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I've recently switched payment processing to Stripe. I now need to create a report for our finance department that shows a rollup of transactions within a specified date range. I've started to create a simple PHP web page (and using the Stripe PHP library) that will give the following summaries:

  • Transaction Count
  • Transaction Amount
  • Refund Count
  • Refund Amount
  • Fees
  • Net

I'm having some trouble figuring out how to properly query charges with Stripe for my reporting purposes.

I know I can retrieve charges with:

$charges = Stripe_Charge::all();

And from the returned set of charges, I can compute the summary information that I need in the report. However, this will only return me a maximum of 100 charges, and I don't know how to return the charges within a specified date range.

I'm hoping more experienced Stripe developers can point me to the correct method of building the report I need.

How can I return all charges within a specified date range?

Is there a better way to get this summary information from Stripe?

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5 Answers 5

You could use webhooks to be notified when a charge.succeeded or charge.refunded event occurs and store the relevant information in a database you control. That will give you flexibility to do the reporting you need. You can download charges that have already occurred as a CSV from the Stripe dashboard.

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Yeah, this is an option. I was hoping that I could get away with not having to manage this data on my own server / database. –  Stephen Watkins Nov 7 '12 at 15:29

You can paginate through the charges by using the count and offset parameters (documented at https://stripe.com/docs/api?lang=php#list_charges). I would suggest using these to process 100 charges at a time. Then you can stop iterating through your charges once you get a charge beyond your date range.

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I already considered this solution, but it can be terribly inefficient. Suppose I'm looking for 2 days of charges that occurred 6 months ago. It would not be improbable to make thousands of requests to Stripe's servers before I am sent the correct charges. I appreciate the thought, but this isn't robust enough to effectively handle my situation. –  Stephen Watkins Nov 4 '12 at 23:25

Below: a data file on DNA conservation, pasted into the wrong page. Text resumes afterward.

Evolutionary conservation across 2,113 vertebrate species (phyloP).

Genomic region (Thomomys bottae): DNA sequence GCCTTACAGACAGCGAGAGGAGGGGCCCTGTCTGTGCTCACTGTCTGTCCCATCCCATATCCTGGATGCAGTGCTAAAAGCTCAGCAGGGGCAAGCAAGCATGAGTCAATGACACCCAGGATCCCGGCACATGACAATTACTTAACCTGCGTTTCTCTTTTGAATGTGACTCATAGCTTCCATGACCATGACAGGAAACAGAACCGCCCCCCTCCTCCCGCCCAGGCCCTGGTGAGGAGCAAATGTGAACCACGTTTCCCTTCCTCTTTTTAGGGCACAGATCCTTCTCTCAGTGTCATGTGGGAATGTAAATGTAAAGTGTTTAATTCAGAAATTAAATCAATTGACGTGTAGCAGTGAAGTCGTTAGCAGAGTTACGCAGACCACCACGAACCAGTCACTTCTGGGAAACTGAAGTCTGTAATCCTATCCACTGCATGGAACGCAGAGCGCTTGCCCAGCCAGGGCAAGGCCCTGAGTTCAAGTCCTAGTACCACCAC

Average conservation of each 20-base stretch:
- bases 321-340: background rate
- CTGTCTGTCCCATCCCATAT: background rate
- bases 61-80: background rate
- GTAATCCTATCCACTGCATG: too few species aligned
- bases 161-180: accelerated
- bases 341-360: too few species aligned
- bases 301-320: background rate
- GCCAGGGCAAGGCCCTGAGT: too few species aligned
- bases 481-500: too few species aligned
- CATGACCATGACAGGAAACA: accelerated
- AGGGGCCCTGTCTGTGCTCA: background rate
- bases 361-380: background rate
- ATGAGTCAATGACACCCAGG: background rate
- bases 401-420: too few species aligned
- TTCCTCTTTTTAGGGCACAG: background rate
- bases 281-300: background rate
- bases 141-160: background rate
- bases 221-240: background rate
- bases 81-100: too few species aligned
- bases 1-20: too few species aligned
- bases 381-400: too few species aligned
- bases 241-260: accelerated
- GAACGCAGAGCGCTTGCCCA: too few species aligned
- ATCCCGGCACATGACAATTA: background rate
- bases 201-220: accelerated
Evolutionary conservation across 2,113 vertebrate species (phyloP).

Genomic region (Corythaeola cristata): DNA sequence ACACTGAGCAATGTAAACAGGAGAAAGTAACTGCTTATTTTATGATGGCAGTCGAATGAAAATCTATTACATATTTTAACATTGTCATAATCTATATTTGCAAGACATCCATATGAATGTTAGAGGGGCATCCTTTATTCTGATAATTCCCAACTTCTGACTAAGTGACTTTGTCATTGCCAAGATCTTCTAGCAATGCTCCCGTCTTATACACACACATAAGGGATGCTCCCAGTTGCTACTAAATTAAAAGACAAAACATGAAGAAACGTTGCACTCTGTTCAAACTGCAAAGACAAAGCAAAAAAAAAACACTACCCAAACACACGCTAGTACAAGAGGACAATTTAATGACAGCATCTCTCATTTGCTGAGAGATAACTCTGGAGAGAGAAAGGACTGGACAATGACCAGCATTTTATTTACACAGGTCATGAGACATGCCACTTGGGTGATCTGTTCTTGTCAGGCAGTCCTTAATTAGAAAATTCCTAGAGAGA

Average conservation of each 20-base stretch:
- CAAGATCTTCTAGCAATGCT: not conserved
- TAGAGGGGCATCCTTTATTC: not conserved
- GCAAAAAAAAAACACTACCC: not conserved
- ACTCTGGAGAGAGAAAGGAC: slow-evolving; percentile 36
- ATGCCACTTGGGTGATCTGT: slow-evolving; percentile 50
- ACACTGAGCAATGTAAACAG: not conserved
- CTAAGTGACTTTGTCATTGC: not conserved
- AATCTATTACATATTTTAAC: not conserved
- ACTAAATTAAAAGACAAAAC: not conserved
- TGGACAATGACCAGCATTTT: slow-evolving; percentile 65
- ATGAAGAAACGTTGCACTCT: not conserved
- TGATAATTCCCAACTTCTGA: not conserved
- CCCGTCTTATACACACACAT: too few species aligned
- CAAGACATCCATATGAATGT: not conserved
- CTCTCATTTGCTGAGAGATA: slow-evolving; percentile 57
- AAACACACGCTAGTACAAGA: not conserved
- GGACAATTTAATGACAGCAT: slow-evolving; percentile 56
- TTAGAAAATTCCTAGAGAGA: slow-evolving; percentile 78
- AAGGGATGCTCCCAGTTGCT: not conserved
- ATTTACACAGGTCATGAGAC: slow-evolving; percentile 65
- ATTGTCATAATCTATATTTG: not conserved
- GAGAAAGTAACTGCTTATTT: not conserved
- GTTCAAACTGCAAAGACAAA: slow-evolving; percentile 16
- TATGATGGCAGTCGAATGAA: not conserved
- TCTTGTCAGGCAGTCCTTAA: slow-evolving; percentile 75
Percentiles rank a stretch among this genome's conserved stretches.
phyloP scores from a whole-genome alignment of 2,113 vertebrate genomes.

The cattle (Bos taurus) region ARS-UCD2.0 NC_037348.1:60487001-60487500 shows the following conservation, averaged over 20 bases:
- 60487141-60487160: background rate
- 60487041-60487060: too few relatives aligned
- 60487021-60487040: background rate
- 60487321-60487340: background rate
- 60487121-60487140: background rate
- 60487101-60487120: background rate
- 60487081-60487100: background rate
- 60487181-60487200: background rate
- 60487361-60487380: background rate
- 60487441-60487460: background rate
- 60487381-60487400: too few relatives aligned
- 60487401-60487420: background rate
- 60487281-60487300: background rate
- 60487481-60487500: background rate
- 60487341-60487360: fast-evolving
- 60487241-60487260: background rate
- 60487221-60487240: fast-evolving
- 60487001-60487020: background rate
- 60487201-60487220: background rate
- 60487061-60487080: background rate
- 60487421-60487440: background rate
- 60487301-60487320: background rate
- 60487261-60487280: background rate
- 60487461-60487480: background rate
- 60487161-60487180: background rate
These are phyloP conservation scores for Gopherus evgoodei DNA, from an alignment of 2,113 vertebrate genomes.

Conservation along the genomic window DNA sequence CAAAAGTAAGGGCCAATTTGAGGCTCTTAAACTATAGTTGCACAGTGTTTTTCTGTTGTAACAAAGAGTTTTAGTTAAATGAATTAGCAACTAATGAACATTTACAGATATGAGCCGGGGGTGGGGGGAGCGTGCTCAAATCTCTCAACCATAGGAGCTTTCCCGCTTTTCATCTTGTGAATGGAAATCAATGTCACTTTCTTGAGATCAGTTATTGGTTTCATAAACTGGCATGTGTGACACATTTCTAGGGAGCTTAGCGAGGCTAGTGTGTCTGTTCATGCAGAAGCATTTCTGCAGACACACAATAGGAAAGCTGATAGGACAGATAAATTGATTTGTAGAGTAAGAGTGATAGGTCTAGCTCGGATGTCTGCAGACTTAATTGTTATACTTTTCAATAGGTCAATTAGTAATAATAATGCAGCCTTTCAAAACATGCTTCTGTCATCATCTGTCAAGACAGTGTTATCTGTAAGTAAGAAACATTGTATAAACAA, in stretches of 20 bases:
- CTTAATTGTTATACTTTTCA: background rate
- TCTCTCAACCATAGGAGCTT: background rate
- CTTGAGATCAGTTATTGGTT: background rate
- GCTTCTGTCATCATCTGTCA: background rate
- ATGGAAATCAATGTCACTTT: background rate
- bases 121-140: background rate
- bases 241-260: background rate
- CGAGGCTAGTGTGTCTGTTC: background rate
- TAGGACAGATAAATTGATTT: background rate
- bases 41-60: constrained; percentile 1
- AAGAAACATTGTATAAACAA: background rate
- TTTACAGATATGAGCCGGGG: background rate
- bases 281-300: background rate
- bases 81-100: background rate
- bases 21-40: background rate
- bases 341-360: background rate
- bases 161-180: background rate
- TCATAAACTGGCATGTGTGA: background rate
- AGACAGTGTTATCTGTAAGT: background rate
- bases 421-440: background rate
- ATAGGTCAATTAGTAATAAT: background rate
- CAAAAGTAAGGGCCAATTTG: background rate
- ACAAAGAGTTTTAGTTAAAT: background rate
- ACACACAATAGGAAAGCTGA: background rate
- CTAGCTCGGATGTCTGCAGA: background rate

@StephenWatkins you can use the created parameter with gt / lt as documented here under the child arguments for created - stripe.com/docs/api?lang=php#list_charges –  bryceadams Apr 29 at 12:04
up vote 0 down vote accepted

I received confirmation from a Stripe employee that the only two options are in fact the ones described in the answers from @dwhalen and @Saikat Chakrabarti.

Quoting from the Stripe employee to the same question I asked on Stripe:

Other than the options you described (retrieving all charges, or tracking in your database as charges come in) there isn't any alternative way of producing the stats that you want there.

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Realize this is old-ish, but.. this is now possible, a php example:

$charges=Stripe_Charge::all(array("created" => array("gt" => $unix_time),"limit" => 100));
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Do you happen to know the Python equivalent to that call? –  MeLight Jan 6 at 11:43

You can use offset like

$return = Stripe_Charge::all(array("count" => 100, 'offset' => 0)); // set count
$return = Stripe_Charge::all(array("count" => 100, 'offset' => 100));   // set count
$return = Stripe_Charge::all(array("count" => 100, 'offset' => 200));   // set count
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